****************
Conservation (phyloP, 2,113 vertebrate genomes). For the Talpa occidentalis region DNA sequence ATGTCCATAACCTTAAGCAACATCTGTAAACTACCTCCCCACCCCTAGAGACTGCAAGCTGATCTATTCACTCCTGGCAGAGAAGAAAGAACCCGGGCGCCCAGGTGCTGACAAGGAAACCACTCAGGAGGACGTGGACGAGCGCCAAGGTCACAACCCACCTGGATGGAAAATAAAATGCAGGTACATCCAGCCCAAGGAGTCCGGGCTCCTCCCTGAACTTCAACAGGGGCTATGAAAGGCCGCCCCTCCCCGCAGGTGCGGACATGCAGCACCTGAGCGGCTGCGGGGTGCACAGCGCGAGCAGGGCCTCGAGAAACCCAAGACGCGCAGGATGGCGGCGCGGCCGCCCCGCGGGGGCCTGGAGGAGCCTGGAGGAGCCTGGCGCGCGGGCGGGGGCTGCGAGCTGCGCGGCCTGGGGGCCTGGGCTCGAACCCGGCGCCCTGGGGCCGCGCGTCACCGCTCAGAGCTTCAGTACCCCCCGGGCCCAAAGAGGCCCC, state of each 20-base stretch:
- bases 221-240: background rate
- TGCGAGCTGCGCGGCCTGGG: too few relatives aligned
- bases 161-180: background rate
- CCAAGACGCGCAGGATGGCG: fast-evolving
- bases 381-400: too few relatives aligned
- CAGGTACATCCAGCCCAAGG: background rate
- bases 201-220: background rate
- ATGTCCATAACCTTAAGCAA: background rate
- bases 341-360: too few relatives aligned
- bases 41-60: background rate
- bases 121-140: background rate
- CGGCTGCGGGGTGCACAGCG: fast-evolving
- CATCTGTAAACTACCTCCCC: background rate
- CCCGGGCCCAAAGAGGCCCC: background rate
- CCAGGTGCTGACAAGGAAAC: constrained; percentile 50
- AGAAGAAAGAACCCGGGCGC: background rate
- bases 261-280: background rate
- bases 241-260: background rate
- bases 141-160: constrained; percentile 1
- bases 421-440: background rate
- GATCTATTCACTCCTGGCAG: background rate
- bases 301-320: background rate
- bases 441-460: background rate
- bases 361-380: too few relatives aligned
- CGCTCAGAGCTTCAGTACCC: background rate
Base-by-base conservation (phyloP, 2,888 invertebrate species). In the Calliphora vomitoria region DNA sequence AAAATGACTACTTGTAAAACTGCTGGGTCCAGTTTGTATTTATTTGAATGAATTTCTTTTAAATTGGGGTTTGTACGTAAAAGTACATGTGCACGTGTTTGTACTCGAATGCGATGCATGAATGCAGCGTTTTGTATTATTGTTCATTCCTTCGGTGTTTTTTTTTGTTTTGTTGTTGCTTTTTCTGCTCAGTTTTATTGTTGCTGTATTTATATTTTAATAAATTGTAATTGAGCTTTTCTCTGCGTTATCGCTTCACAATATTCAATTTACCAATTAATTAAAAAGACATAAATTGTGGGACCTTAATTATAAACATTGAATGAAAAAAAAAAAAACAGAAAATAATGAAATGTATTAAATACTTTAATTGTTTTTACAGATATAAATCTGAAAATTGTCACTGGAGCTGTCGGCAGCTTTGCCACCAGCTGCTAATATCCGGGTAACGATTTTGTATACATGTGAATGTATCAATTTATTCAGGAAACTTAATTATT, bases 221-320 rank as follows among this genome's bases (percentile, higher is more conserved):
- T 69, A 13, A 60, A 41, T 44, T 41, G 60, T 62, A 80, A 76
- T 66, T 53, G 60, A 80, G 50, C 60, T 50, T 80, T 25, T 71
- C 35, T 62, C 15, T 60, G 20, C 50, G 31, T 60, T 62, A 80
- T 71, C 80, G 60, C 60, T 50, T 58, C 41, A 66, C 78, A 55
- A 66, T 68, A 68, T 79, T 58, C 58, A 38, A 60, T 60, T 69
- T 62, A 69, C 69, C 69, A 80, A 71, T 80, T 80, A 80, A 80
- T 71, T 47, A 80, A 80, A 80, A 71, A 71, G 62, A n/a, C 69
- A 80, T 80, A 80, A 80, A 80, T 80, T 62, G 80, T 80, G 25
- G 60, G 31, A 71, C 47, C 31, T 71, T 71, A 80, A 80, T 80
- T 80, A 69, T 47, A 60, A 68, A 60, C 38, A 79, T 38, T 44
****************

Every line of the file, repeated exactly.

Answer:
Conservation (phyloP, 2,113 vertebrate genomes). For the Talpa occidentalis region DNA sequence ATGTCCATAACCTTAAGCAACATCTGTAAACTACCTCCCCACCCCTAGAGACTGCAAGCTGATCTATTCACTCCTGGCAGAGAAGAAAGAACCCGGGCGCCCAGGTGCTGACAAGGAAACCACTCAGGAGGACGTGGACGAGCGCCAAGGTCACAACCCACCTGGATGGAAAATAAAATGCAGGTACATCCAGCCCAAGGAGTCCGGGCTCCTCCCTGAACTTCAACAGGGGCTATGAAAGGCCGCCCCTCCCCGCAGGTGCGGACATGCAGCACCTGAGCGGCTGCGGGGTGCACAGCGCGAGCAGGGCCTCGAGAAACCCAAGACGCGCAGGATGGCGGCGCGGCCGCCCCGCGGGGGCCTGGAGGAGCCTGGAGGAGCCTGGCGCGCGGGCGGGGGCTGCGAGCTGCGCGGCCTGGGGGCCTGGGCTCGAACCCGGCGCCCTGGGGCCGCGCGTCACCGCTCAGAGCTTCAGTACCCCCCGGGCCCAAAGAGGCCCC, state of each 20-base stretch:
- bases 221-240: background rate
- TGCGAGCTGCGCGGCCTGGG: too few relatives aligned
- bases 161-180: background rate
- CCAAGACGCGCAGGATGGCG: fast-evolving
- bases 381-400: too few relatives aligned
- CAGGTACATCCAGCCCAAGG: background rate
- bases 201-220: background rate
- ATGTCCATAACCTTAAGCAA: background rate
- bases 341-360: too few relatives aligned
- bases 41-60: background rate
- bases 121-140: background rate
- CGGCTGCGGGGTGCACAGCG: fast-evolving
- CATCTGTAAACTACCTCCCC: background rate
- CCCGGGCCCAAAGAGGCCCC: background rate
- CCAGGTGCTGACAAGGAAAC: constrained; percentile 50
- AGAAGAAAGAACCCGGGCGC: background rate
- bases 261-280: background rate
- bases 241-260: background rate
- bases 141-160: constrained; percentile 1
- bases 421-440: background rate
- GATCTATTCACTCCTGGCAG: background rate
- bases 301-320: background rate
- bases 441-460: background rate
- bases 361-380: too few relatives aligned
- CGCTCAGAGCTTCAGTACCC: background rate
Base-by-base conservation (phyloP, 2,888 invertebrate species). In the Calliphora vomitoria region DNA sequence AAAATGACTACTTGTAAAACTGCTGGGTCCAGTTTGTATTTATTTGAATGAATTTCTTTTAAATTGGGGTTTGTACGTAAAAGTACATGTGCACGTGTTTGTACTCGAATGCGATGCATGAATGCAGCGTTTTGTATTATTGTTCATTCCTTCGGTGTTTTTTTTTGTTTTGTTGTTGCTTTTTCTGCTCAGTTTTATTGTTGCTGTATTTATATTTTAATAAATTGTAATTGAGCTTTTCTCTGCGTTATCGCTTCACAATATTCAATTTACCAATTAATTAAAAAGACATAAATTGTGGGACCTTAATTATAAACATTGAATGAAAAAAAAAAAAACAGAAAATAATGAAATGTATTAAATACTTTAATTGTTTTTACAGATATAAATCTGAAAATTGTCACTGGAGCTGTCGGCAGCTTTGCCACCAGCTGCTAATATCCGGGTAACGATTTTGTATACATGTGAATGTATCAATTTATTCAGGAAACTTAATTATT, bases 221-320 rank as follows among this genome's bases (percentile, higher is more conserved):
- T 69, A 13, A 60, A 41, T 44, T 41, G 60, T 62, A 80, A 76
- T 66, T 53, G 60, A 80, G 50, C 60, T 50, T 80, T 25, T 71
- C 35, T 62, C 15, T 60, G 20, C 50, G 31, T 60, T 62, A 80
- T 71, C 80, G 60, C 60, T 50, T 58, C 41, A 66, C 78, A 55
- A 66, T 68, A 68, T 79, T 58, C 58, A 38, A 60, T 60, T 69
- T 62, A 69, C 69, C 69, A 80, A 71, T 80, T 80, A 80, A 80
- T 71, T 47, A 80, A 80, A 80, A 71, A 71, G 62, A n/a, C 69
- A 80, T 80, A 80, A 80, A 80, T 80, T 62, G 80, T 80, G 25
- G 60, G 31, A 71, C 47, C 31, T 71, T 71, A 80, A 80, T 80
- T 80, A 69, T 47, A 60, A 68, A 60, C 38, A 79, T 38, T 44